Verizon Wireless outlines strategies for spectral efficiency and more bandwidth
Spectrum prices and the demand for data are both skyrocketing, so wireless carriers have no choice but to use what they’ve got more efficiently. Ed Donofrio, executive director for network support at Verizon Wireless, outlined the carrier’s strategies for spectral efficiency on a recent RCR Wireless News webinar.
“The efficient use of spectrum is critically important to provide the capacity and speed that our customers want and need,” said Donofrio. “Speed is capacity, and the faster a device can exchange data, and the ability to get a device on and off the network, does present a capacity improvement, and an efficiency.”
Donofrio said there are two basic parameters Verizon can use to improve LTE throughput. One is to improve spectral efficiency by using the features of LTE-Advanced. The other is to add additional bandwidth without adding more licensed bands.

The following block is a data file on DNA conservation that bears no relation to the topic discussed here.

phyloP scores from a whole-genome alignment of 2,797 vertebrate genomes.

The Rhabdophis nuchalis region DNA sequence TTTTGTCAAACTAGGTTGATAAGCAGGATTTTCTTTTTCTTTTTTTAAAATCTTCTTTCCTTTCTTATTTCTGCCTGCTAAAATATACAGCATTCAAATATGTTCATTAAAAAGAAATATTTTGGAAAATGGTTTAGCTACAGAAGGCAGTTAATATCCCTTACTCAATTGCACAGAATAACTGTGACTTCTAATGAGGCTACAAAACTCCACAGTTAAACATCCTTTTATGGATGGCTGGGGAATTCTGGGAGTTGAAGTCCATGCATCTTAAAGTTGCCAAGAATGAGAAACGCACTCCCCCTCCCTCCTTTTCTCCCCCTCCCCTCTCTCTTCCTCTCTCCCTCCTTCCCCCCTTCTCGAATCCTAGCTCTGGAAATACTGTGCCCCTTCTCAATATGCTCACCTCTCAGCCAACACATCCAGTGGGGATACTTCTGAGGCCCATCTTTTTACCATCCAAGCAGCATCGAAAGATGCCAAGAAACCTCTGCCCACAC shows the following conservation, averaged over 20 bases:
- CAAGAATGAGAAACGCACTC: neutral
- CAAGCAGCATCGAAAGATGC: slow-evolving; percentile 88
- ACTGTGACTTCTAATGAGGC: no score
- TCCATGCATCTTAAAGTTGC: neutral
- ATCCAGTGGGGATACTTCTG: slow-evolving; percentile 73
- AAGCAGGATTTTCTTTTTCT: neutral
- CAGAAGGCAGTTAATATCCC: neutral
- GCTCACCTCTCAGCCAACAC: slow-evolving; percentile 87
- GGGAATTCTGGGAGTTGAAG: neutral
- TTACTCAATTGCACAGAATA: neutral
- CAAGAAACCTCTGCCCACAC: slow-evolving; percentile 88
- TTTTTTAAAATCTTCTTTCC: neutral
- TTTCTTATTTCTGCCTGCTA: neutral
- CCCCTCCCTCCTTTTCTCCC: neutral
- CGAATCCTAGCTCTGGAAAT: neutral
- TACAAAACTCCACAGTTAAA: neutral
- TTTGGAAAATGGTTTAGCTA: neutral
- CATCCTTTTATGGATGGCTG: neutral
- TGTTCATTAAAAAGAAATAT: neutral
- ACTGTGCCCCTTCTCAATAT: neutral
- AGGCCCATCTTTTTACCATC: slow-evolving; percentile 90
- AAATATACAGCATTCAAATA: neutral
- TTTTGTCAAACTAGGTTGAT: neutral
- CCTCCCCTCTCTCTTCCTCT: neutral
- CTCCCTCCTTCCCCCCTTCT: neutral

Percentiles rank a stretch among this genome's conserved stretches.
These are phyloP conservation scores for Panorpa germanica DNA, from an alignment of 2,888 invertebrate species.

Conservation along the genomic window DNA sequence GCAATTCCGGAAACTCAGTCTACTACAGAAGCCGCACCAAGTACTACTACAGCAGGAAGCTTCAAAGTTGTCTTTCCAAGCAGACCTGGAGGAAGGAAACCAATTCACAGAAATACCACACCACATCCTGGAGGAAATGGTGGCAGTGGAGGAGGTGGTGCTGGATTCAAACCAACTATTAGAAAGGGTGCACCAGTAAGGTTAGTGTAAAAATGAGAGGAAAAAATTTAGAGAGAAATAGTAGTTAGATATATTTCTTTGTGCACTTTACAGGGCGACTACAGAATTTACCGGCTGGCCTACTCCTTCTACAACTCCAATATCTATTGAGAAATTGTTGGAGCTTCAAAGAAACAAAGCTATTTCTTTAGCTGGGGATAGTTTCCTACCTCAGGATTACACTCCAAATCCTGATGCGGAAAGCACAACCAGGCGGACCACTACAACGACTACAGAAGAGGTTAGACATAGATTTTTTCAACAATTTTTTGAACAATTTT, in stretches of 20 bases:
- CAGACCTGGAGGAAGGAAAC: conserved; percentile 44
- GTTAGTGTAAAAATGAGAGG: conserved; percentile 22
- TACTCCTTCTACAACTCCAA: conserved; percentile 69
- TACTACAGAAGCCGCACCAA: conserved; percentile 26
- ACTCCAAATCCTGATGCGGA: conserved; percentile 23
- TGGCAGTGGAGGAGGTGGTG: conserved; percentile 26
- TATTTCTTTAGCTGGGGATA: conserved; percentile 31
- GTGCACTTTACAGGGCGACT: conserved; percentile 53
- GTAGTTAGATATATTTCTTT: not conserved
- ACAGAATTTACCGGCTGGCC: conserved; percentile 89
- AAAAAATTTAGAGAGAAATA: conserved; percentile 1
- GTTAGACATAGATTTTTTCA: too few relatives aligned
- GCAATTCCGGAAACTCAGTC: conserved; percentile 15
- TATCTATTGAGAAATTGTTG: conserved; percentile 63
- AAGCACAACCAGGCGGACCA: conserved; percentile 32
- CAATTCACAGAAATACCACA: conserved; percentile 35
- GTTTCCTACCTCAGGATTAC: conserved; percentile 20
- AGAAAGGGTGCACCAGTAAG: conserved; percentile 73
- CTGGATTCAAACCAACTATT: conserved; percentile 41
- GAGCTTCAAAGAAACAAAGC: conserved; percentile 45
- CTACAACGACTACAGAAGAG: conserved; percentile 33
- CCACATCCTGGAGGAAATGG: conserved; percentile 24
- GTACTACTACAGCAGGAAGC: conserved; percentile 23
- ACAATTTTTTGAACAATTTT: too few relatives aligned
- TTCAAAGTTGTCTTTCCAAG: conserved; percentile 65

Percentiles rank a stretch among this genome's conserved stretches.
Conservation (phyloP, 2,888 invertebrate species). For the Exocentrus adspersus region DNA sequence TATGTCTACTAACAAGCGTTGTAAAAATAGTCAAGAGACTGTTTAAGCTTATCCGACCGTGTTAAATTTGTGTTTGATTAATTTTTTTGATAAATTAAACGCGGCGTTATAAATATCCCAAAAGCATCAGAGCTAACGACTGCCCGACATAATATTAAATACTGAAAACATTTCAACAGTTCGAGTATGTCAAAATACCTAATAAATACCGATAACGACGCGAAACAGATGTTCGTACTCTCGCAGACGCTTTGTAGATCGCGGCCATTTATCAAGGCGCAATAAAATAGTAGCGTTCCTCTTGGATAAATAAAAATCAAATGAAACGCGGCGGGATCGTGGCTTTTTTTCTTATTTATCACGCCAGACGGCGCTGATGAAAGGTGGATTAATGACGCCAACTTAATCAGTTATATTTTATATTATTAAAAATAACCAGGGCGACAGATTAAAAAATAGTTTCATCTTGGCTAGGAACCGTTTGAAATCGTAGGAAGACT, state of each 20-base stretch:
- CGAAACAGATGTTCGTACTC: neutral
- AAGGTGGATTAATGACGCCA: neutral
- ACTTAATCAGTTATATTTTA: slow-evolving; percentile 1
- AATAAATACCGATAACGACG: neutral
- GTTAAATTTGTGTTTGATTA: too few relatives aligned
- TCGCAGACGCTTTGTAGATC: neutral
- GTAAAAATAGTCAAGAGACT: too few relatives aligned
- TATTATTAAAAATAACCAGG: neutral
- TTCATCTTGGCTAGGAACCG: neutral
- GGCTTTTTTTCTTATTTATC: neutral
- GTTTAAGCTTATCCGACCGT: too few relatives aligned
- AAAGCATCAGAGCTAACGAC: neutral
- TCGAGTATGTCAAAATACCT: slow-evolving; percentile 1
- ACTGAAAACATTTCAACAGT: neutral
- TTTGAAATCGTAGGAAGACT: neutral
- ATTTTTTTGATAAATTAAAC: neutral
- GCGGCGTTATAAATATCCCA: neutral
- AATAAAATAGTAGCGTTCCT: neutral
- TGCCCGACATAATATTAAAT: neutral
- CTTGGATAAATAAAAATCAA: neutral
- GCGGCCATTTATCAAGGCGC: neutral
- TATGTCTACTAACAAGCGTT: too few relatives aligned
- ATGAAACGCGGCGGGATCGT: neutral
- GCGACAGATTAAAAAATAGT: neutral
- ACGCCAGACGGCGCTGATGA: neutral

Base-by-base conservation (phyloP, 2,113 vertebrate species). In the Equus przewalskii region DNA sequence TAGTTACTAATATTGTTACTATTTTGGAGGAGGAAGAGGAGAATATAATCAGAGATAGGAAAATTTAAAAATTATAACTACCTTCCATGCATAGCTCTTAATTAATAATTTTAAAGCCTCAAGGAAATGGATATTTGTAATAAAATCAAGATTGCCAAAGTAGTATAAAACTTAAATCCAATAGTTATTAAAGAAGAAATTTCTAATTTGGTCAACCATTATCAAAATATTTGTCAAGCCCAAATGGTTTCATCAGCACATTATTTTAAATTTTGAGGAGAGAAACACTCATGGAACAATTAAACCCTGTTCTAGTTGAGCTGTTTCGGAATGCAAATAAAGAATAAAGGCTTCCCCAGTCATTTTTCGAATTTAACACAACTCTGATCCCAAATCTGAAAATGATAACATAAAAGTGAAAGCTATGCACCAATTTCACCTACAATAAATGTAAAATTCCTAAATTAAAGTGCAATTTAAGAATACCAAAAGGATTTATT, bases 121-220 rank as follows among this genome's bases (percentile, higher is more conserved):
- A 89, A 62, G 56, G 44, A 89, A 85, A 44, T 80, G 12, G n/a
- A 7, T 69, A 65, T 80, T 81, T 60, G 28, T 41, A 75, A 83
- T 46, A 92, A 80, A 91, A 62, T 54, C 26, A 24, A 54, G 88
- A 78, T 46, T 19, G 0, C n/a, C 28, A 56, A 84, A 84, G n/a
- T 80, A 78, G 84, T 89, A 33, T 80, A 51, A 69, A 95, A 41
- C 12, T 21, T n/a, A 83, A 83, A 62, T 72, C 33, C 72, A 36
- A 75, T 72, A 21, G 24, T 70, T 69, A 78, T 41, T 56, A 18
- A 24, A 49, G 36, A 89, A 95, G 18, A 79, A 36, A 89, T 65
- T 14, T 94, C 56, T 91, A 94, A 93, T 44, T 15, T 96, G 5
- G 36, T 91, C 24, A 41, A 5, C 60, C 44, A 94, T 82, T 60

Verizon’s LTE-A technologies include 4×4 multiple-input multiple-output (MIMO) antennas, and higher order modulation schemes, like 256 QAM on the downlink and 64 QAM on the uplink. Donofrio said these yield theoretical capacity improvements of 33% on the downlink and 50% on the uplink.
Carrier aggregation is the primary way Verizon is adding bandwidth, with three component carriers and plans to add unlicensed spectrum to achieve four-carrier and even five-carrier aggregation. License-assisted access and Citizens Broadband Radio Service provide “a real exciting step towards 5G,” Donofrio said.
“We’ve learned a lot about providing one gigabit service to our customers, that is one gigabit per second over the air, and the challenge in transporting a much higher magnitude and a higher speed of data as traffic flows from the Verizon network and then to and from the internet,” said Donofrio.
Working with Ericsson and Qualcomm, the carrier recently demonstrated 953 megabits per second on a commercial network in Boca Raton, Fla. That demonstration used four carrier aggregation (three 20 megahertz licensed bands and one 20 megahertz LAA band), as well as 4X4 MIMO and 256 QAM.